- Complementary Selling
Complementary selling is the sale of two matching products by the same company. This method helps to increase one of these products sold together. For example, if a company sells a particular design of earphones for your phone, that’s complementary. The implication is that other earphone designs will not work with the customers’ phones.
What Businesses are Well Suited for Recurring Revenue Business Models?
- Product-focused Companies
Companies in this category sell products to their customers. Also, the customers subscribe to get a certain amount of products.
- Service-focused Companies
Service-based companies that charge their customers periodically fall into this category. Instead of doing a one-time service, they charge their customers monthly, quarterly, or yearly. Most SaaS companies are in this group. They offer specific services, provide updates, etc., to customers.
- Content-focused Companies
Companies in this category provide customers with different kinds of content. This could be movies, books, music, etc. In addition, they allow access to premium and unlimited services through paid subscriptions.
Benefits of Recurring Revenue Business Model
With a recurring revenue business model, a company now has a fixed revenue source. It does not have to worry as much where its next revenue will come from. If a business gets a few monthly subscriptions, it can rest assured that it will pay its bills.
This revenue model establishes a significant relationship between a business and its customer. That is, instead of a one-time sale, a recurring revenue business model brings the company in close contact with its customer at every point of purchase. As a result, the business can make new recommendations and share the latest updates with its customers.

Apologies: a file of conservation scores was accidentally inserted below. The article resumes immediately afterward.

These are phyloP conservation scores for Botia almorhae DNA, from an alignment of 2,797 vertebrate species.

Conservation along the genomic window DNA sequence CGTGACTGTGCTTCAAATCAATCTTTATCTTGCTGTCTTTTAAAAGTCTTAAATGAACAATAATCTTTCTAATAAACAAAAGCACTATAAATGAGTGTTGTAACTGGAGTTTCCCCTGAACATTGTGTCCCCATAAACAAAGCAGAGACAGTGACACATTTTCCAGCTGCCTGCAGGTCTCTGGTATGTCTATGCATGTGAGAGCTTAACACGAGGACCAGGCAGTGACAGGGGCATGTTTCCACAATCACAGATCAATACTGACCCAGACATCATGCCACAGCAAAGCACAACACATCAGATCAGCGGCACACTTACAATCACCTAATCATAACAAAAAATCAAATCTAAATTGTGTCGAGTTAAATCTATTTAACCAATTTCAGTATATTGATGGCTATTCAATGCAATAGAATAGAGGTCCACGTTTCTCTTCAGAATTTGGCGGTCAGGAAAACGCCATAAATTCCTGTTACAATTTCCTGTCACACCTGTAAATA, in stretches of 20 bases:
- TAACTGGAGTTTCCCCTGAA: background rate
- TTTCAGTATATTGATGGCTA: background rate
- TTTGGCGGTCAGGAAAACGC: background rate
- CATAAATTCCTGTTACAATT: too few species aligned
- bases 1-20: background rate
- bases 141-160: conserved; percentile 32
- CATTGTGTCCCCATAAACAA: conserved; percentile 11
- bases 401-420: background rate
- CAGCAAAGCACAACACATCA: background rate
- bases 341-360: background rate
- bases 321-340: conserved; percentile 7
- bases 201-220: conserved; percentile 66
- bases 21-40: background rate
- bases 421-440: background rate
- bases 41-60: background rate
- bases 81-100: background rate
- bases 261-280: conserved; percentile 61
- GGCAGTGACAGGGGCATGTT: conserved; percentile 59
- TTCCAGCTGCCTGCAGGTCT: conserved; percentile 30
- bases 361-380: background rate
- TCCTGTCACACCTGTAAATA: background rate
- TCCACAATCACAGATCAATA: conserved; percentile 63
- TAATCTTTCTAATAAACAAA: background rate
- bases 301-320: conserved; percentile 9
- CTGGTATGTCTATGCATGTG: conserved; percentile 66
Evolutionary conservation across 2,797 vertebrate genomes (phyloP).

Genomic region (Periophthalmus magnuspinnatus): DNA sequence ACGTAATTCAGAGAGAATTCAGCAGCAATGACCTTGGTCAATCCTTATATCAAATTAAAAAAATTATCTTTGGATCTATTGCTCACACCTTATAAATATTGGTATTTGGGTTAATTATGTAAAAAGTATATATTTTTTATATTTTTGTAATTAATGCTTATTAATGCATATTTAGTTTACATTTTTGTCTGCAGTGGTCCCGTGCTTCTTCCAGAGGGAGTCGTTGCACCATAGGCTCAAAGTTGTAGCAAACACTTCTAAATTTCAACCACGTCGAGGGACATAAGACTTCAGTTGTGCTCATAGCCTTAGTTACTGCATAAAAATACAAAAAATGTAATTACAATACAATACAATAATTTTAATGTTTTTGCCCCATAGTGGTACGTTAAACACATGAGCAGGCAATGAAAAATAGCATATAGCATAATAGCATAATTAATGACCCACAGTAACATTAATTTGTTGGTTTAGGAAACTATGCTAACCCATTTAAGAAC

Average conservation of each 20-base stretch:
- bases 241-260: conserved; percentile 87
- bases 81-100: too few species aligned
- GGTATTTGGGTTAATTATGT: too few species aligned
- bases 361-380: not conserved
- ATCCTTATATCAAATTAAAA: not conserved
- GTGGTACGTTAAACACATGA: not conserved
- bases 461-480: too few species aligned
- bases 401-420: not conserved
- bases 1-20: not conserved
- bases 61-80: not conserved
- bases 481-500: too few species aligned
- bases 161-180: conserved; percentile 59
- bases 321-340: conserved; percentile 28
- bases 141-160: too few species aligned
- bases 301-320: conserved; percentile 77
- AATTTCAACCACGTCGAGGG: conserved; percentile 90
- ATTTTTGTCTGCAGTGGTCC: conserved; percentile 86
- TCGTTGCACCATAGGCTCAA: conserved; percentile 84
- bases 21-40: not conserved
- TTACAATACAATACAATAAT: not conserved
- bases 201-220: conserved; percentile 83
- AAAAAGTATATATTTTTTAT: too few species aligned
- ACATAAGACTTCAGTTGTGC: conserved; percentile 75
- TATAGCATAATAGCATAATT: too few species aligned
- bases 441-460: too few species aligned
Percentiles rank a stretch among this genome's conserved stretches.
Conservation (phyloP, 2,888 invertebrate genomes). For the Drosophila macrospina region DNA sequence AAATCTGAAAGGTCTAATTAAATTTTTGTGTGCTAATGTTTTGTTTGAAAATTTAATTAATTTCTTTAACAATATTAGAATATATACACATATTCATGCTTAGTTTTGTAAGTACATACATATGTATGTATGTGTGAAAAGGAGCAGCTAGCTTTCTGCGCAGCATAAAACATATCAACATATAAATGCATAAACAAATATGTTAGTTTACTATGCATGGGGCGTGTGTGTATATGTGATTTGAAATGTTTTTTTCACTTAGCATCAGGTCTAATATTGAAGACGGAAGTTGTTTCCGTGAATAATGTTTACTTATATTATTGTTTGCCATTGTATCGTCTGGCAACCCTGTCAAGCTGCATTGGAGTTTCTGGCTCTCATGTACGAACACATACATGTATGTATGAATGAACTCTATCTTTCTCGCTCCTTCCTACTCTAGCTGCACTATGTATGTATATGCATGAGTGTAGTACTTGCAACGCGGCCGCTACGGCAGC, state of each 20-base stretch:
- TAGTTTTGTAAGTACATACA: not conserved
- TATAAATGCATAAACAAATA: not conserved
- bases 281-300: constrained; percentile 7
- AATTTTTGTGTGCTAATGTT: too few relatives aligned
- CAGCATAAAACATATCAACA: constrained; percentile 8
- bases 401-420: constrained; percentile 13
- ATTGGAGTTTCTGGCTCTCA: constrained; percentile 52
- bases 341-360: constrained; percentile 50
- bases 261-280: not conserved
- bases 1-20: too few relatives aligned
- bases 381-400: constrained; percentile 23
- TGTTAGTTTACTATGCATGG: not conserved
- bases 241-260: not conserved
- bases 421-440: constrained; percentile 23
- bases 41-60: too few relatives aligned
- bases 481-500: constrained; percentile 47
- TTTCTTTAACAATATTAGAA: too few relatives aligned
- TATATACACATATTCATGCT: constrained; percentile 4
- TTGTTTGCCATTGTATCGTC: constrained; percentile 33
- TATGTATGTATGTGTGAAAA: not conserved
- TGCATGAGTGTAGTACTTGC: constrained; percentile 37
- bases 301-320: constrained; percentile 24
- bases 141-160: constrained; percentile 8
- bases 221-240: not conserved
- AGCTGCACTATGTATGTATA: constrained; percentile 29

Furthermore, subscribers enjoy flexibility. With different billing options available, customers can make a choice instead of being forced to buy a one-time plan. This helps a company to retain its customers as well. That is, beautiful service delivery will keep subscribers coming back for more (renewing their subscriptions).
Drawbacks of Recurring Revenue Business Model
One of the major challenges customers face when under this money-making model is that they might run at a loss in the case of auto-renewals. For instance, a person might subscribe to a SaaS but not get to use the service that month due to specific issues. As a result, that month’s subscription will go to waste.
In addition, a customer might begin to experience subscription fatigue. Subscription fatigue sets in when a user feels overwhelmed by too many subscriptions. When this happens, the subscriber might begin to cancel its subscriptions. However, there’s a way out of these issues.
A recurring revenue business model is a practical approach to revenue generation. As it comes in different forms, it helps customers to choose based on its company structure and goals. It allows companies to generate income without fearing where the next paycheck will come from.